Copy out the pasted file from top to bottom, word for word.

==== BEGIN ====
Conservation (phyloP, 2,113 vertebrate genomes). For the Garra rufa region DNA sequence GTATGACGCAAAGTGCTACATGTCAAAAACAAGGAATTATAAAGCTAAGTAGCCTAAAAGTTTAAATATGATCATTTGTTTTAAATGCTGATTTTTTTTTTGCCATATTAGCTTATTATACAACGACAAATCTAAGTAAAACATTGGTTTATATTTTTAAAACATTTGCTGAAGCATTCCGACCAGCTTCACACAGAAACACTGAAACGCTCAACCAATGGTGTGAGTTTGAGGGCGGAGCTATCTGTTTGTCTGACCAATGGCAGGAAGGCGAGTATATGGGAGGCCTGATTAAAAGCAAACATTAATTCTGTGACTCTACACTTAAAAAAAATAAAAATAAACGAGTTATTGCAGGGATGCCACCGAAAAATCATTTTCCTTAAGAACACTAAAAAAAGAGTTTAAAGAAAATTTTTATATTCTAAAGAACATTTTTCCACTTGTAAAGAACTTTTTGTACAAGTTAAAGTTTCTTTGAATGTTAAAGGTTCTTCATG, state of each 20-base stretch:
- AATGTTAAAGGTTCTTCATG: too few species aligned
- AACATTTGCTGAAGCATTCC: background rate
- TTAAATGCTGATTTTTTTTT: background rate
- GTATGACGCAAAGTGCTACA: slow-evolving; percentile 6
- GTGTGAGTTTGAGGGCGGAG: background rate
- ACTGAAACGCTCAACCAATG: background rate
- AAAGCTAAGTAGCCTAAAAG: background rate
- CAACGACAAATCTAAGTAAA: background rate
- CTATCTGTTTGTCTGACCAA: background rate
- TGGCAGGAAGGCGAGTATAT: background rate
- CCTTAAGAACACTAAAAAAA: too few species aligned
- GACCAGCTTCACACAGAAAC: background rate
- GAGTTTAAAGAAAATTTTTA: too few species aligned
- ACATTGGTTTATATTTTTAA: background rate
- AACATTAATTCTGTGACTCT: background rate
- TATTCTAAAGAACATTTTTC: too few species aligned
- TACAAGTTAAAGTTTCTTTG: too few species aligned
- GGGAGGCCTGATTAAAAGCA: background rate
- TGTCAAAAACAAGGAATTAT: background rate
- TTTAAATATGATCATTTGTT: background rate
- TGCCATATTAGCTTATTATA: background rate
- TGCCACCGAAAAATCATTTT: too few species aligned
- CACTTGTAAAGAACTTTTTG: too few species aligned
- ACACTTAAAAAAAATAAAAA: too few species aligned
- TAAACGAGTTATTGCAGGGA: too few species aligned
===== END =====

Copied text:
Conservation (phyloP, 2,113 vertebrate genomes). For the Garra rufa region DNA sequence GTATGACGCAAAGTGCTACATGTCAAAAACAAGGAATTATAAAGCTAAGTAGCCTAAAAGTTTAAATATGATCATTTGTTTTAAATGCTGATTTTTTTTTTGCCATATTAGCTTATTATACAACGACAAATCTAAGTAAAACATTGGTTTATATTTTTAAAACATTTGCTGAAGCATTCCGACCAGCTTCACACAGAAACACTGAAACGCTCAACCAATGGTGTGAGTTTGAGGGCGGAGCTATCTGTTTGTCTGACCAATGGCAGGAAGGCGAGTATATGGGAGGCCTGATTAAAAGCAAACATTAATTCTGTGACTCTACACTTAAAAAAAATAAAAATAAACGAGTTATTGCAGGGATGCCACCGAAAAATCATTTTCCTTAAGAACACTAAAAAAAGAGTTTAAAGAAAATTTTTATATTCTAAAGAACATTTTTCCACTTGTAAAGAACTTTTTGTACAAGTTAAAGTTTCTTTGAATGTTAAAGGTTCTTCATG, state of each 20-base stretch:
- AATGTTAAAGGTTCTTCATG: too few species aligned
- AACATTTGCTGAAGCATTCC: background rate
- TTAAATGCTGATTTTTTTTT: background rate
- GTATGACGCAAAGTGCTACA: slow-evolving; percentile 6
- GTGTGAGTTTGAGGGCGGAG: background rate
- ACTGAAACGCTCAACCAATG: background rate
- AAAGCTAAGTAGCCTAAAAG: background rate
- CAACGACAAATCTAAGTAAA: background rate
- CTATCTGTTTGTCTGACCAA: background rate
- TGGCAGGAAGGCGAGTATAT: background rate
- CCTTAAGAACACTAAAAAAA: too few species aligned
- GACCAGCTTCACACAGAAAC: background rate
- GAGTTTAAAGAAAATTTTTA: too few species aligned
- ACATTGGTTTATATTTTTAA: background rate
- AACATTAATTCTGTGACTCT: background rate
- TATTCTAAAGAACATTTTTC: too few species aligned
- TACAAGTTAAAGTTTCTTTG: too few species aligned
- GGGAGGCCTGATTAAAAGCA: background rate
- TGTCAAAAACAAGGAATTAT: background rate
- TTTAAATATGATCATTTGTT: background rate
- TGCCATATTAGCTTATTATA: background rate
- TGCCACCGAAAAATCATTTT: too few species aligned
- CACTTGTAAAGAACTTTTTG: too few species aligned
- ACACTTAAAAAAAATAAAAA: too few species aligned
- TAAACGAGTTATTGCAGGGA: too few species aligned